This discipline was more or less in vogue during the remainder of last century. Nearly twenty years after the date of Reid’s letter, when Johnson and Boswell visited Aberdeen, Johnson says that ‘in King’s College there is kept a public table, but the scholars in the Marischal College are boarded in the town.’ ‘The abandonment of this custom,’ Mr. Rait tells us, ‘seems to have been a gradual process, and to have taken place during the first quarter of the nineteenth century. The restraint of collegiate residence had become exceedingly irksome.’ With the increasing age of entrants, schoolboy discipline might seem less expedient.
Instruction in the art of dancing was, it seems, provided by the University under the reformed regulations, to add manly grace to the rude bodily vigour of the Scottish undergraduate. Reid in advocating this may have remembered Locke’s advice in his Thoughts on Education: ‘Dancing being that which gives graceful motions all the life, and above all things manliness and a becoming confidence, I think it cannot be learned too early. But you must be sure to have a good master, that knows and can teach what is graceful and becoming, and that gives a freedom and ease to all the motions of the body. One that teaches not this is worse than none at all.’ How long this civilising art was cultivated in Reid’s College I have not discovered.
In Aberdeen Reid found himself in the society of persons of more than provincial eminence, destined, indeed, to leave their mark on the thought and literature of Scotland. The Chair of Medicine in his College was occupied by his cousin, Dr. John Gregory, a successful observer of external nature and man. In Marischal College, Thomas Blackwell, the Professor of Greek when Reid was an undergraduate, was now Principal; soon followed by George Campbell, who became the philosophical theologian of the Church of Scotland, by his criticism of Hume’s reasoning about miracles, and a master in literary, biblical, and ecclesiastical criticism,—in his Philosophy of Rhetoric, his Translation of the Gospels, and his History of the development of the Christian Church. Campbell was nine years younger than Reid, like him an alumnus of Marischal College; he had been minister of Banchory-Ternan for nine years before he was called to Aberdeen. He rivalled Reid himself in analytic power and calm, candid, luminous reasoning. Alexander Gerard, like Reid, a University reformer, and author of essays on ‘Taste’ and on ‘Genius,’ was Professor of Philosophy in Marischal College, and then of Divinity there, and afterwards at King’s. There was William Duncan, too, whose Logic was for a time in vogue in Scottish Universities—a regent in Marischal College when Reid began to teach philosophy at King’s; and Reid’s lifelong friend Stewart was still in the Chair of Mathematics. Perhaps the most widely known Aberdonian when he lived was James Beattie, poet more than philosopher, Professor of Logic and Moral Philosophy in Marischal College, whose essay on ‘Truth’ gave him a name in the intellectual world, while the grace and pathos of the ‘Minstrel’ and the ‘Hermit’ appealed to a wider class, and secured a popular reputation. Aberdeen and its neighbourhood were then the home also of accomplished physicians and naturalists and scholars—Skenes and Ogilvies, Dunbars and Gordons.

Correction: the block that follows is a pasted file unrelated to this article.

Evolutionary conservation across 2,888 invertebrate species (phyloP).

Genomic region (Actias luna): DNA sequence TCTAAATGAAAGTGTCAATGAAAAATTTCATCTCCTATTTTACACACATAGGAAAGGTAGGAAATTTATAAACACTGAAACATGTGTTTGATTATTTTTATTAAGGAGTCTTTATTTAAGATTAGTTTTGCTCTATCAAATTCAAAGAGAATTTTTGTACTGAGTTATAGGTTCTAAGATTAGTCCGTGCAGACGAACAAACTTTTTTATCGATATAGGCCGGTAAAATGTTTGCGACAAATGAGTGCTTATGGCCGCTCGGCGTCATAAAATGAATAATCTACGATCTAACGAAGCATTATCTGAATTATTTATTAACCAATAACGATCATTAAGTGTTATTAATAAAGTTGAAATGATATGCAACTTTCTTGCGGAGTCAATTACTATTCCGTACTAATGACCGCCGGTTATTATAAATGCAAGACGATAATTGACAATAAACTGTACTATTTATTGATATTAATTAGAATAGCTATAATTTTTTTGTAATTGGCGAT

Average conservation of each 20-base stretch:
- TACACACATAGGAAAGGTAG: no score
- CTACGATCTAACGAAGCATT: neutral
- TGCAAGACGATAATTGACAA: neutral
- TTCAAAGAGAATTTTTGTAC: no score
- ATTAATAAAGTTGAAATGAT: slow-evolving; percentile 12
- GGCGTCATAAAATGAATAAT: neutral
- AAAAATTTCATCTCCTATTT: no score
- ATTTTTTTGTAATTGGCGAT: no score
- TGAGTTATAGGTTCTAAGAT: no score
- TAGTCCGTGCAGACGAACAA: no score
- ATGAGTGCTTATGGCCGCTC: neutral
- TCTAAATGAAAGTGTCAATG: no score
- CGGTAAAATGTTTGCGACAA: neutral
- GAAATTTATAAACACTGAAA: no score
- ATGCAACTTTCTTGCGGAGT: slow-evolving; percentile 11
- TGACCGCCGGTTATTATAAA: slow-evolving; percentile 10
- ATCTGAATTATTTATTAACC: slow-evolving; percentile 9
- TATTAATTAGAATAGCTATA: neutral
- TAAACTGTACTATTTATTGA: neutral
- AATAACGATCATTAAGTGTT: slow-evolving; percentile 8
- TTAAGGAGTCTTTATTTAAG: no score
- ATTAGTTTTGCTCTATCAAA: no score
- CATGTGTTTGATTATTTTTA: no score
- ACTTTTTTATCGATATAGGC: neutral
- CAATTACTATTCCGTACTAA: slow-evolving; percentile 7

As I have said, Reid’s first years at King’s College were much given to academical reform. His later years there were distinguished by his connection with a Society for philosophical inquiry, then quickened in Scotland by the fashionable scepticism of David Hume. Reid and Gregory originated this ‘Aberdeen Philosophical Society,’ or ‘Wise Club,’ as it was called. It was the parent of some of the most remarkable books in Scottish philosophical literature in the latter part of last century. The first meeting was on January 12, 1758, and the last was in February 1773. The original members were Dr. John Gregory, Dr. David Skene, Professor John Stewart, Mr. Robert Trail, the Rev. George Campbell, and Mr. Thomas Reid; to whom in the same year were added the Rev. Alexander Gerard, the Rev. John Farquhar, Mr. Charles Gordon, and Mr. John Kerr. James Beattie joined them in 1760, Dr. George Skene and Mr. William Ogilvie in 1763, Mr. James Dunbar in 1765, and Mr. William Trail in 1766. Reid was secretary of the Society, and the minutes for many years are in his handwriting. It met once a fortnight on the second and fourth Wednesdays of each month. ‘The members,’ Sir W. Forbes tells us in his Life of Beattie, ‘met at five o’clock in the evening—for in those days at Aberdeen it was the custom to dine early—when one of the members, as president, took the chair, and left it at half an hour after eight, when they partook of a slight and inexpensive collation, and at ten o’clock they separated.’ At these meetings it appears that part of the evening’s entertainment was the reading of a short essay, composed by one of the members in his turn. Besides these discourses, a literary or philosophical question was proposed each night, for discussion at the next meeting. And it was the duty of the proposer of the question to open the discussion; by him, also, the opinions of the members who took a part in it were digested into an abstract, which was engrossed in the album of the Society. I am told that the Lion Inn, on the Spital Hill near Reid’s manse, and sometimes the Lemon Tree Inn, in the new town, were the usual places of meeting. The common attendance was five or six. One of the rules enjoined moderation and forbade toasts.